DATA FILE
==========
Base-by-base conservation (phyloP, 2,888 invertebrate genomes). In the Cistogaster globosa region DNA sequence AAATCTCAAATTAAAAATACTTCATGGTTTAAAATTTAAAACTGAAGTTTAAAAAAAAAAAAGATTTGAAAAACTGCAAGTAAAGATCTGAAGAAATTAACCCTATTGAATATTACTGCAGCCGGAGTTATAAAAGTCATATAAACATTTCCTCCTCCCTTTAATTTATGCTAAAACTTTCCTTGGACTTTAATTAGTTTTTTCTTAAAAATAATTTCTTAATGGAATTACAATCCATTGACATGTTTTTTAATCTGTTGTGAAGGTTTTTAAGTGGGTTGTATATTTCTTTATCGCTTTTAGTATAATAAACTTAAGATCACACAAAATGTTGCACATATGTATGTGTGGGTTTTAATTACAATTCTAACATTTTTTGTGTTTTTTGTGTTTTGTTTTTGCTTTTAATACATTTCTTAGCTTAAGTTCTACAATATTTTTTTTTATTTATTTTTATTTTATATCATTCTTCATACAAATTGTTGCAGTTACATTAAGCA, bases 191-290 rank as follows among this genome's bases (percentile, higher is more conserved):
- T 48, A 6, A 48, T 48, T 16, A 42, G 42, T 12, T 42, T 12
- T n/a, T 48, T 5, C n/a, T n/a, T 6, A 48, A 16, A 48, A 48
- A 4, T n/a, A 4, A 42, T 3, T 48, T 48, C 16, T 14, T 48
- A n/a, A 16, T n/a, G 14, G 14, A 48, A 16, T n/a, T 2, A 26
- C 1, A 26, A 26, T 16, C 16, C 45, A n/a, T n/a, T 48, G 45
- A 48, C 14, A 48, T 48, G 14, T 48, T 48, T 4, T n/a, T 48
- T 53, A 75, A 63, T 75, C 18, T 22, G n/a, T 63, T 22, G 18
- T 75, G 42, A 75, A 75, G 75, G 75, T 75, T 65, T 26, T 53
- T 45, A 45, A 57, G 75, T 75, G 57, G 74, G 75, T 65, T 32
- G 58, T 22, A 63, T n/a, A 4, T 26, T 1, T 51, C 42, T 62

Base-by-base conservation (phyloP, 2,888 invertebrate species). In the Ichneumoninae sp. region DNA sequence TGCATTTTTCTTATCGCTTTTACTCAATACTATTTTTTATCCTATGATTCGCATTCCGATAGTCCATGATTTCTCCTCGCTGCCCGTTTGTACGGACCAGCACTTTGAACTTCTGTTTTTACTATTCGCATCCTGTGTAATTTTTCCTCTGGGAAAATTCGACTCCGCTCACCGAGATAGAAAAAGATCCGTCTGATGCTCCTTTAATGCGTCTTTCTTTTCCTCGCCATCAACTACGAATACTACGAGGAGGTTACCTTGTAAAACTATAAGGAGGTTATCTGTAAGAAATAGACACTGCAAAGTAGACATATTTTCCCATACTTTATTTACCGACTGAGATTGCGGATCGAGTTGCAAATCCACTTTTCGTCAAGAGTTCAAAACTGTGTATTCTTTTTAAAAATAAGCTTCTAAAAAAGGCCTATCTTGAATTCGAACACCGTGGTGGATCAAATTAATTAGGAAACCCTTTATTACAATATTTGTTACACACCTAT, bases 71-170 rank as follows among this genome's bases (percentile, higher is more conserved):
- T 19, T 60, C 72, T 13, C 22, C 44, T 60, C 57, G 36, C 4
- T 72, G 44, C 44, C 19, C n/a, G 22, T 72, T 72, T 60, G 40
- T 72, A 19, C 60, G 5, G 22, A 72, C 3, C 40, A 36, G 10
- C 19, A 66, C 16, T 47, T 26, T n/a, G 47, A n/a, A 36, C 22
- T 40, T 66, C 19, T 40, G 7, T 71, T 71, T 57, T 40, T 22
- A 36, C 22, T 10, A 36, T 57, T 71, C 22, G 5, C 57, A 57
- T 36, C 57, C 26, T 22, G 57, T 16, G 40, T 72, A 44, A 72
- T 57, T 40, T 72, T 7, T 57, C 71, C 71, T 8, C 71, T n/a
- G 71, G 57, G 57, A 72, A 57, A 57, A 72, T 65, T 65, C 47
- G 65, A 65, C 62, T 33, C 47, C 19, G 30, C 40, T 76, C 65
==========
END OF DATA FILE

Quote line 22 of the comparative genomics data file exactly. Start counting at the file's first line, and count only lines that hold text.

- G 65, A 65, C 62, T 33, C 47, C 19, G 30, C 40, T 76, C 65